Brothel busts, drug buys, red carpets, celebrity chats and one memorable headlock
After nearly 22 years with the Sunday World Daragh Keany has had a varied career
My very first byline in the Sunday World was back in March 1996 when I was in the newsroom on Work Experience from school. I was 15.
I’ll never forget the buzz of going to the local garage late on the Saturday night to grab a few copies of the paper from the first delivery.
Seeing my name in print gave me an unexpected high and I lapped up the praise from my extended family the following day.
Little did I know then that less than six years later I would walk through the doors once more; this time on a 6-week probation. The bylines were slow and steady in the beginning. But it was a high I wanted to chase.
As a young reporter you are tasked with a huge array of stories and investigations. Some are quick-hit wonders while others take days, or even weeks, to complete.
Any day you can pick up the phone (usually straight after Joe Duffy comes off the air) and you can have any sort of person with any sort of story to get your claws into.
I had a memorable gay brothel bust in a dodgy apartment on Bachelor’s Walk run by a former trainee priest who used the pseudonym John Paul in honour of his Holiness. I’m not even lying.
A tip off came through explaining his past and his dealings and we chased the story. I almost made my excuses and left too early because our lawyers wanted to know for sure, was I being offered sex. I didn’t want to hang around to find out.
I have purchased drugs in several counties around the country including a super club in Limerick that had just opened. Two of us headed down on a Friday night after a concerned parent had contacted our newsroom.
Within 20 minutes of getting on site we had purchased a bag of coke and ten ecstasy tablets.
A decade later and Nicola Tallant asked me to buy another bag of cocaine right outside our office that we had ordered by text 30 minutes earlier.
A former Mountjoy prisoner took a liking to me and one of my stories, so he asked to meet me where he handed over 20 fake drivers’ licences that had belonged Malcolm MacArthur.
And my favourite hard news anecdote is the one when I had a prostitute call the newsdesk who wanted to reveal all about one of Ireland’s most glamorous pimps Samantha Blandford Hutton.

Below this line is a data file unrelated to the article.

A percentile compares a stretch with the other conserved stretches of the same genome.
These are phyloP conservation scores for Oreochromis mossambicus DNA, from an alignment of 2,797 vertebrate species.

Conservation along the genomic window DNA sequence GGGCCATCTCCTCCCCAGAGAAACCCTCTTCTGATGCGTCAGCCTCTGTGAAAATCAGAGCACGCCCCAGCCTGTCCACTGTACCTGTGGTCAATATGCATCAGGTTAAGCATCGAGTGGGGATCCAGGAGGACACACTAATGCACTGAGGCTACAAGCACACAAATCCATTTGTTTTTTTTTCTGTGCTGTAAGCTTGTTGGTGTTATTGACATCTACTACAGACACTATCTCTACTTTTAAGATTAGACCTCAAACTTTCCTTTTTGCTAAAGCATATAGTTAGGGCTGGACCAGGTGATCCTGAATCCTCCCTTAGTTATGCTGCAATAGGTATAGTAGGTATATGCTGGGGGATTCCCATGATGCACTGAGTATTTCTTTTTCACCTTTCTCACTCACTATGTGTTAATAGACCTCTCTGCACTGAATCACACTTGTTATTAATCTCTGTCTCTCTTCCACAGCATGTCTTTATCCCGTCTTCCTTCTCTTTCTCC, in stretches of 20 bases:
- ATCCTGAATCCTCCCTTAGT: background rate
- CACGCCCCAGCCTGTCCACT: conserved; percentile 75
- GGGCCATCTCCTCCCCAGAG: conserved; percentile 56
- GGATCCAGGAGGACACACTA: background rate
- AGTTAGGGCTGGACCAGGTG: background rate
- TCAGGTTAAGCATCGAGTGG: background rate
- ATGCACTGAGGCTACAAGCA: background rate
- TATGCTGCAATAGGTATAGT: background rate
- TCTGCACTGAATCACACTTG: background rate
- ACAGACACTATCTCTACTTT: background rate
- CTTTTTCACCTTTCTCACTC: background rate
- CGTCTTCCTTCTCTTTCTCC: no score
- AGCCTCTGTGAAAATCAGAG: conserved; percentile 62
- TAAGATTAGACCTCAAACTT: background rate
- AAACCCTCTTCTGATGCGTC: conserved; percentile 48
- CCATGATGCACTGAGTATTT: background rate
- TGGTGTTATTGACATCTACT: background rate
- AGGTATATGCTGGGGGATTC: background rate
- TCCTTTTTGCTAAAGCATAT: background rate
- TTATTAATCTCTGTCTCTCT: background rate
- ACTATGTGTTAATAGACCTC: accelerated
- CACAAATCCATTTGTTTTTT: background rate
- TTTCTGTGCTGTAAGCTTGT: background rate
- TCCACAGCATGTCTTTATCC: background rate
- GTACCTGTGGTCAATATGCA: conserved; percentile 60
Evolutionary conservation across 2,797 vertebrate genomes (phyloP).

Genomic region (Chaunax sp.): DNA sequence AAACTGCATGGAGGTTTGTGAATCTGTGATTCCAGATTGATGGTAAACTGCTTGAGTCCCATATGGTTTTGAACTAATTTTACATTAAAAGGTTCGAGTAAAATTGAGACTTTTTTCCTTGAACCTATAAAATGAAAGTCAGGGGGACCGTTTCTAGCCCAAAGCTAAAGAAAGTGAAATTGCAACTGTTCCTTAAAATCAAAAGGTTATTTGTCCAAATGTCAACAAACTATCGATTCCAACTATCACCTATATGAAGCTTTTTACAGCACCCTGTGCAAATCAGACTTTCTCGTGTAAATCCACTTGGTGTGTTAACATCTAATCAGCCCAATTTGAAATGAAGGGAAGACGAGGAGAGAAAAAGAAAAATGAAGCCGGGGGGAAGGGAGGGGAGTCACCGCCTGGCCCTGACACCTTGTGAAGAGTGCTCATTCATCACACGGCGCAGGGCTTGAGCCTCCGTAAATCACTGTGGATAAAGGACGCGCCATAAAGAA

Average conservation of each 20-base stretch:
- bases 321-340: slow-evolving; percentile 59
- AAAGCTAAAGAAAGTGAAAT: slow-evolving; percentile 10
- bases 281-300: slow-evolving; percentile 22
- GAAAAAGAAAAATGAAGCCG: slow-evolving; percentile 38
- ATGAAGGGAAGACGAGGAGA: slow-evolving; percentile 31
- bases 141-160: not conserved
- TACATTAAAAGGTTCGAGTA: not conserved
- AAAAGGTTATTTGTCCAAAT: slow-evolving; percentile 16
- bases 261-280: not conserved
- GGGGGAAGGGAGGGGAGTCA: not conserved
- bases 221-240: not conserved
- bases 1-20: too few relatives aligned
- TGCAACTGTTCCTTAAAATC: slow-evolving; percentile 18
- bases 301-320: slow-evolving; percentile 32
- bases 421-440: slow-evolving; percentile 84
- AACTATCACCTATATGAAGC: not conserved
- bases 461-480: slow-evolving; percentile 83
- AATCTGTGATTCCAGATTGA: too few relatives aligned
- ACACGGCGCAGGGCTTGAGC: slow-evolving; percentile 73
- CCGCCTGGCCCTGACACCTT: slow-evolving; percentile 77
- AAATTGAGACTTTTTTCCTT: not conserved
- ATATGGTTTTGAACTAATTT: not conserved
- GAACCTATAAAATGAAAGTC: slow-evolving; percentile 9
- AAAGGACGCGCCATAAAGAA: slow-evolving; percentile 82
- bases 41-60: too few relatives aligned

It’s not all seedy news stories though. As soon as the magazine launched in the summer of 2003 I was quickly drafted in by the then-editor Neil Leslie.
That catapulted me into a world of celebrity interviews, red carpets, glamorous photoshoots, weekly flights, walk-on roles and party invites, that 15-year-old ‘work experience’ me would never have thought possible.
I interviewed 50 Cent in his penthouse in The Four Seasons and even convinced him to sing ‘Happy Birthday’ down the phone to a pal Mikey, who was queuing outside The Point to see him in concert that night.
Mikey’s mates who were with him in the queue didn’t believe it was Fiddy on the phone. So, you can imagine their shock and amazement when he changed the words to his famous song on stage that night… ‘Yo Mikey, it’s your birthday. We gonna party like it’s your birthday.’
I was on set of Mattie when Pat Shortt asked me did I want to be in the show, once the interview was wrapped up. Fast forward a few hours and I’ve come through makeup and I was recording a scene where I was being arrested in the police station.
In 2004 Fox flew me to LA for a week to interview the stars of Breaking Bad, The Simpsons, 24 and My Name is Earl. I spent three hours each day doing round tables with all of the biggest names, but it was the drink with Steve Martin at the bar later that I remember most. And meeting Brittany Murphy and Eva Longoria in a Sushi restaurant one night and being introduced by a Fox boss as the mayor of Dublin.
On another slightly-regrettable occasion I flew to London to interview the cast of Guy Richie’s RocknRolla with the specific task of focussing on Thandie Newton (because she was sexy), Gerard Butler (because he butchered the Irish accent in PS: I Love You) and the director (because he was Mr Madonna at the time).
I had achieved my goal within an hour of getting to the venue, so I didn’t even bother pressing record on my dictaphone for the exclusive chats with little known actors Idris Elba and Tom Hardy. I literally couldn’t have cared any less what they said. My job was done.
A few years later and superstar Elba is in Dublin for a rare DJ set and while chatting to him I casually told him about the RocknRolla junket. He smiled and quickly stuck me in a playful-but-sore headlock.
Closer to home we have a much smaller pool of celebrities and through the years I have been lucky enough to call them pals. Miriam, Ryan, Daithi, Elaine, Claire, Marty and Pat are always willing to give me a quote. Some even invite me for a drink every now and again.
When I started in Ireland’s biggest tabloid I used to get asked a lot about it. I would always reply with three facts…the SW email address gets an answer far quicker than my Gmail; it is far more fun than you think and finally…if you think our stories are bonkers at times you should see the ones that don’t make it on to our famous pages.
Whether it was jail visits, celebrity run-ins or foreign trips…27 years after my eventful and highly-influential work experience week in our newsroom I actually still get a massive buzz out of seeing my byline each and every Sunday. I’ll never stop chasing that high.
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